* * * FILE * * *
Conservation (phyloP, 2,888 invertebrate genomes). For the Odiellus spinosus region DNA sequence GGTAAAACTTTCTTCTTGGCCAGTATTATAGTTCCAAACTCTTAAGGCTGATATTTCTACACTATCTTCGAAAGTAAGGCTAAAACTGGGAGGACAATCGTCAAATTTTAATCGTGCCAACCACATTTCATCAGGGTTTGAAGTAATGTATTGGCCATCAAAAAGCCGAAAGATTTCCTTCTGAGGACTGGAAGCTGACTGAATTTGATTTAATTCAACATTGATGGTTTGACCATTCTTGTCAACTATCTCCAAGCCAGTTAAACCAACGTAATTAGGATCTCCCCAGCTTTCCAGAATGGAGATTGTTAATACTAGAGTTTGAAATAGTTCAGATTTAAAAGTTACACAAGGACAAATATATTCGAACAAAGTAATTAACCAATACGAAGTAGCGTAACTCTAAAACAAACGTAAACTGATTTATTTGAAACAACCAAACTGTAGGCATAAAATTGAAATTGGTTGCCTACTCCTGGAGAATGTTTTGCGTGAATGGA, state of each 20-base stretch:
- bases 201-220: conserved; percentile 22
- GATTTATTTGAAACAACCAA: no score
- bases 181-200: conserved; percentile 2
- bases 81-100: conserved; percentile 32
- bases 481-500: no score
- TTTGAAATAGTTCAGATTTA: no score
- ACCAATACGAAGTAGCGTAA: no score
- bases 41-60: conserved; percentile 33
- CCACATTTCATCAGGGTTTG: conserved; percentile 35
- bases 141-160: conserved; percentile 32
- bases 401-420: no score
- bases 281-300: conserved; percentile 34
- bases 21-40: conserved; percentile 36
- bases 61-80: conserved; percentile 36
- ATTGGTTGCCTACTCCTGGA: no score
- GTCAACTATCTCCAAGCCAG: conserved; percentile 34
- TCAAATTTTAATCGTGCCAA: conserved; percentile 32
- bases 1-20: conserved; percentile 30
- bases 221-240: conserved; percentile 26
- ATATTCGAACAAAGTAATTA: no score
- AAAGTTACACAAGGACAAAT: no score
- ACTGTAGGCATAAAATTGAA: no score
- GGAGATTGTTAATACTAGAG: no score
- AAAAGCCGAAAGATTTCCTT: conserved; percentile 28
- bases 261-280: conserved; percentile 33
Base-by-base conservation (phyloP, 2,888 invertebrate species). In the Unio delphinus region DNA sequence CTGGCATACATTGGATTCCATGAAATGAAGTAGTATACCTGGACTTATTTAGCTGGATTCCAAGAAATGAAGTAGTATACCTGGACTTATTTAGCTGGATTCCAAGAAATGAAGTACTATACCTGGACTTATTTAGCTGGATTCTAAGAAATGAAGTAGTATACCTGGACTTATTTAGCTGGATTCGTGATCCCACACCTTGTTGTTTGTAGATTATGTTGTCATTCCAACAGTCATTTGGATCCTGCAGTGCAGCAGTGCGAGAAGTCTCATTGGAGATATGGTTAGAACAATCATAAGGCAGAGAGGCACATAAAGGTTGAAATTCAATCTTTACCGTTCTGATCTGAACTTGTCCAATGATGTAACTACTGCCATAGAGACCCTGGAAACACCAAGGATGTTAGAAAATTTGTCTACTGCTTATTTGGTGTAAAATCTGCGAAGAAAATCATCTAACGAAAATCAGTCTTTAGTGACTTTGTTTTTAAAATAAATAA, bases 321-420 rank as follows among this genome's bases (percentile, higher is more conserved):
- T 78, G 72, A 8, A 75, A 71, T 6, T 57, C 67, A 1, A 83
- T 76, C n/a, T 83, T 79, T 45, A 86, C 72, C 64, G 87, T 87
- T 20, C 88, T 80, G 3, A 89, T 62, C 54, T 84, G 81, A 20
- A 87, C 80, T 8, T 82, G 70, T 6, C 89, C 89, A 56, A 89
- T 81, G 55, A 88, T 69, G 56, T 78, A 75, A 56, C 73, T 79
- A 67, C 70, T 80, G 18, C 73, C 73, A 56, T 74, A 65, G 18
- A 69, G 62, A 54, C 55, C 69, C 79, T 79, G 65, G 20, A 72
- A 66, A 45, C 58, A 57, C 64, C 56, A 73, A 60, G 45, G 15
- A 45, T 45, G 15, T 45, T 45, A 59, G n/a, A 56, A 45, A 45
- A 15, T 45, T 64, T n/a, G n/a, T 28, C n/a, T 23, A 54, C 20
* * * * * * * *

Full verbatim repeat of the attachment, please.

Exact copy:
Conservation (phyloP, 2,888 invertebrate genomes). For the Odiellus spinosus region DNA sequence GGTAAAACTTTCTTCTTGGCCAGTATTATAGTTCCAAACTCTTAAGGCTGATATTTCTACACTATCTTCGAAAGTAAGGCTAAAACTGGGAGGACAATCGTCAAATTTTAATCGTGCCAACCACATTTCATCAGGGTTTGAAGTAATGTATTGGCCATCAAAAAGCCGAAAGATTTCCTTCTGAGGACTGGAAGCTGACTGAATTTGATTTAATTCAACATTGATGGTTTGACCATTCTTGTCAACTATCTCCAAGCCAGTTAAACCAACGTAATTAGGATCTCCCCAGCTTTCCAGAATGGAGATTGTTAATACTAGAGTTTGAAATAGTTCAGATTTAAAAGTTACACAAGGACAAATATATTCGAACAAAGTAATTAACCAATACGAAGTAGCGTAACTCTAAAACAAACGTAAACTGATTTATTTGAAACAACCAAACTGTAGGCATAAAATTGAAATTGGTTGCCTACTCCTGGAGAATGTTTTGCGTGAATGGA, state of each 20-base stretch:
- bases 201-220: conserved; percentile 22
- GATTTATTTGAAACAACCAA: no score
- bases 181-200: conserved; percentile 2
- bases 81-100: conserved; percentile 32
- bases 481-500: no score
- TTTGAAATAGTTCAGATTTA: no score
- ACCAATACGAAGTAGCGTAA: no score
- bases 41-60: conserved; percentile 33
- CCACATTTCATCAGGGTTTG: conserved; percentile 35
- bases 141-160: conserved; percentile 32
- bases 401-420: no score
- bases 281-300: conserved; percentile 34
- bases 21-40: conserved; percentile 36
- bases 61-80: conserved; percentile 36
- ATTGGTTGCCTACTCCTGGA: no score
- GTCAACTATCTCCAAGCCAG: conserved; percentile 34
- TCAAATTTTAATCGTGCCAA: conserved; percentile 32
- bases 1-20: conserved; percentile 30
- bases 221-240: conserved; percentile 26
- ATATTCGAACAAAGTAATTA: no score
- AAAGTTACACAAGGACAAAT: no score
- ACTGTAGGCATAAAATTGAA: no score
- GGAGATTGTTAATACTAGAG: no score
- AAAAGCCGAAAGATTTCCTT: conserved; percentile 28
- bases 261-280: conserved; percentile 33
Base-by-base conservation (phyloP, 2,888 invertebrate species). In the Unio delphinus region DNA sequence CTGGCATACATTGGATTCCATGAAATGAAGTAGTATACCTGGACTTATTTAGCTGGATTCCAAGAAATGAAGTAGTATACCTGGACTTATTTAGCTGGATTCCAAGAAATGAAGTACTATACCTGGACTTATTTAGCTGGATTCTAAGAAATGAAGTAGTATACCTGGACTTATTTAGCTGGATTCGTGATCCCACACCTTGTTGTTTGTAGATTATGTTGTCATTCCAACAGTCATTTGGATCCTGCAGTGCAGCAGTGCGAGAAGTCTCATTGGAGATATGGTTAGAACAATCATAAGGCAGAGAGGCACATAAAGGTTGAAATTCAATCTTTACCGTTCTGATCTGAACTTGTCCAATGATGTAACTACTGCCATAGAGACCCTGGAAACACCAAGGATGTTAGAAAATTTGTCTACTGCTTATTTGGTGTAAAATCTGCGAAGAAAATCATCTAACGAAAATCAGTCTTTAGTGACTTTGTTTTTAAAATAAATAA, bases 321-420 rank as follows among this genome's bases (percentile, higher is more conserved):
- T 78, G 72, A 8, A 75, A 71, T 6, T 57, C 67, A 1, A 83
- T 76, C n/a, T 83, T 79, T 45, A 86, C 72, C 64, G 87, T 87
- T 20, C 88, T 80, G 3, A 89, T 62, C 54, T 84, G 81, A 20
- A 87, C 80, T 8, T 82, G 70, T 6, C 89, C 89, A 56, A 89
- T 81, G 55, A 88, T 69, G 56, T 78, A 75, A 56, C 73, T 79
- A 67, C 70, T 80, G 18, C 73, C 73, A 56, T 74, A 65, G 18
- A 69, G 62, A 54, C 55, C 69, C 79, T 79, G 65, G 20, A 72
- A 66, A 45, C 58, A 57, C 64, C 56, A 73, A 60, G 45, G 15
- A 45, T 45, G 15, T 45, T 45, A 59, G n/a, A 56, A 45, A 45
- A 15, T 45, T 64, T n/a, G n/a, T 28, C n/a, T 23, A 54, C 20